Everybody at Maz Mezcal, whether they work at the restaurant or dine there as a customer, is considered to be a member of the family. It is difficult not to break into a smile after entering the space and being greeted not only by the warm, bright colors of the decor, but also by the friendly staff, led by their matriarch Mary – or most commonly and affectionately, “Mama.”
Mama’s story seems to be right out of a fairytale. She is possibly the only non-Mexican member of the restaurant staff, having grown up in Indiana. She met the now-owner of Maz Mezcal, Eduardo Silva, when she was sixteen-years-old and he was eighteen. Eduardo, whose family is from Mazatlan, Sinaloa in Mexico, was stationed in Indiana with the army. One day, his car ran out of gas and along came young “Maria” to his rescue. She helped him out by purchasing the necessary gas. Eduardo left for Vietnam, but the two teenagers wrote to each other throughout his time overseas. When he returned, the couple moved to New York, where Eduardo’s father already had a few restaurants on the Upper East Side, and joined the culinary world. Mary, who had never even eaten in a restaurant and had never heard Spanish spoken before meeting Eduardo, was thrown into a totally new world that she embraced from the beginning. She told me that when the couple was living with Eduardo’s parents, Eduardo’s mother refused to speak to her in English, even though the older woman knew how. As a consequence, in part, Mary is now fluent in Spanish.
Maz Mezcal originally opened up a few doors down from its current location in 1972. Though she has since handed over the full responsibility of cooking to the chefs, Maria prepared most of the meals for many years after they opened. Eduardo was, and has always been, the primary decorator. Mama got a bemused look on her face when she spoke about the eclectic items that Eduardo brings back with him every time he visits Mexico. The restaurant is filled with the beautiful and quirky calacas (the skeletons commonly used for Day of the Dead decorations) that Eduardo collects during his travels. And they are particularly popular when the restaurant hosts a set of Halloween parties each year – “one for kids and one for adults.”
In 1987, Maz Mezcal moved to its current location. Just as Mary and Eduardo were starting to settle into their new location, and one month before their twenty-fifth wedding anniversary, their daughter Gabi came along. “She was a huge surprise,” Maria said, giving her daughter a hug. It was clear even from my limited interaction with the mother and daughter that not only is Gabi a wonderfully friendly, polite, and jubilant member of the team, but she is also an enormous help. She knows the restaurant like the back of her hand, having essentially grown up in it. Gabi happily told us that she has been walking across the street to Maz Mezcal from their apartment almost every day since she was four years old and she has been taking on the duties of a hostess since she was eight. Her best friends growing up were the children of Maz Mezcal’s employees, who have now similarly grown up to join their parents at the restaurant. “It takes a village,” Gabi said, to which her mother gave a proud smile. This particular village includes the customers. Mama is proud of the strong following that Maz Mezcal has accrued and loves when diners say things like, “How old is Gabi now? So old!” Today, decades later, people whom Mama remembers as teenagers are now dining here with their grandchildren. The whole circle of life is contained under Maz Mezcal’s roof.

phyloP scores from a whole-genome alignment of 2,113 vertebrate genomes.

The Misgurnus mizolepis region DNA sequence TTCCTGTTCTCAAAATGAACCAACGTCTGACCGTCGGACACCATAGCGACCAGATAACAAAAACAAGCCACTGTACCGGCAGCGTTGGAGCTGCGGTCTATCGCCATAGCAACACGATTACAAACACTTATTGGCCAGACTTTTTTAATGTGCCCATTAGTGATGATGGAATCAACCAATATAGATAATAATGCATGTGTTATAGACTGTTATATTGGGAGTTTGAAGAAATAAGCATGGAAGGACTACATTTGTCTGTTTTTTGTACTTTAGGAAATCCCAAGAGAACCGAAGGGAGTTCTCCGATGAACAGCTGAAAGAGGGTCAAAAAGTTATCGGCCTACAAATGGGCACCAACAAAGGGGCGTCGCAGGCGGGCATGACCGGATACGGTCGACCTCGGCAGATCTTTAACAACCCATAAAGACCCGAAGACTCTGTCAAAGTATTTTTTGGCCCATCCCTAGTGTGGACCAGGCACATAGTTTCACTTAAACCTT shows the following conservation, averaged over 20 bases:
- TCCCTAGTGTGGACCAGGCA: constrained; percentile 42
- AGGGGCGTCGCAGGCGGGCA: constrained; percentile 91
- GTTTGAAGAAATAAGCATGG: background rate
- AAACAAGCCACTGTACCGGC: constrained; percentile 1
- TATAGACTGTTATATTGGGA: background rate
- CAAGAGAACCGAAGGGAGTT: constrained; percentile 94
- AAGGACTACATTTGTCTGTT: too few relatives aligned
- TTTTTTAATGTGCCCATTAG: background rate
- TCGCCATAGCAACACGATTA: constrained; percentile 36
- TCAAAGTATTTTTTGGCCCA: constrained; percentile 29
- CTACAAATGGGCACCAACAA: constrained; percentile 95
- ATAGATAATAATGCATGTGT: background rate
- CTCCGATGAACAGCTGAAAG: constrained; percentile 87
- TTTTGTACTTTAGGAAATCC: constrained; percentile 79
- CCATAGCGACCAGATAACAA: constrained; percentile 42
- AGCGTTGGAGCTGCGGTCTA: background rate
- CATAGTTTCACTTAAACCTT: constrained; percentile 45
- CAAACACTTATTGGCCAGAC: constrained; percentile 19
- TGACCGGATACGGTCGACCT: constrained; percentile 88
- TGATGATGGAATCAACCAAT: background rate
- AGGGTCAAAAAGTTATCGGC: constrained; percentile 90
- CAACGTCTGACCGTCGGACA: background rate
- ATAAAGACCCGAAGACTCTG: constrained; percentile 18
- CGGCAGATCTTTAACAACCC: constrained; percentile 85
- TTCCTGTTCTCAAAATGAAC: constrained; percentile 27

Always one to appreciate a walk through the kitchen, I stopped to take a look at the lineup of ingredients that tended towards bright red, green, and purple colors. There were bowls of multi-colored chips and vats of freshly made guacamole and salsa – at three different levels of spiciness. I also had the pleasure of meeting some of the other “family” members. Jose, who has been with the restaurant since the early 1980s, was there, along with Antonio, a fifty-one year old man who started working with Mama when he was fifteen. I learned further examples of how everyone at the restaurant is part of the same network: Gabi’s nanny when she was a baby was Antonio’s godmother, and Juan’s aunt is grandmother to Johnny, another one of Gabi’s co-workers and former playmates.
While sampling some of the amazing dishes and sipping on a variety of margaritas, Joe, a regular, came and seated himself at the bar – but not before giving Mama a hug. He then turned to no one in particular and declared, “This is one of the last authentic places on the Upper East Side.” We understood perfectly: Even though we were sitting in a beautifully decorated restaurant, we felt as if we were being treated to a home-cooked meal surrounded by family. Gabi nodded when we said this and added, “Everything is made with so much love and attention because we want people to be at home here. It’s great that after a long day, this is where people want to come.”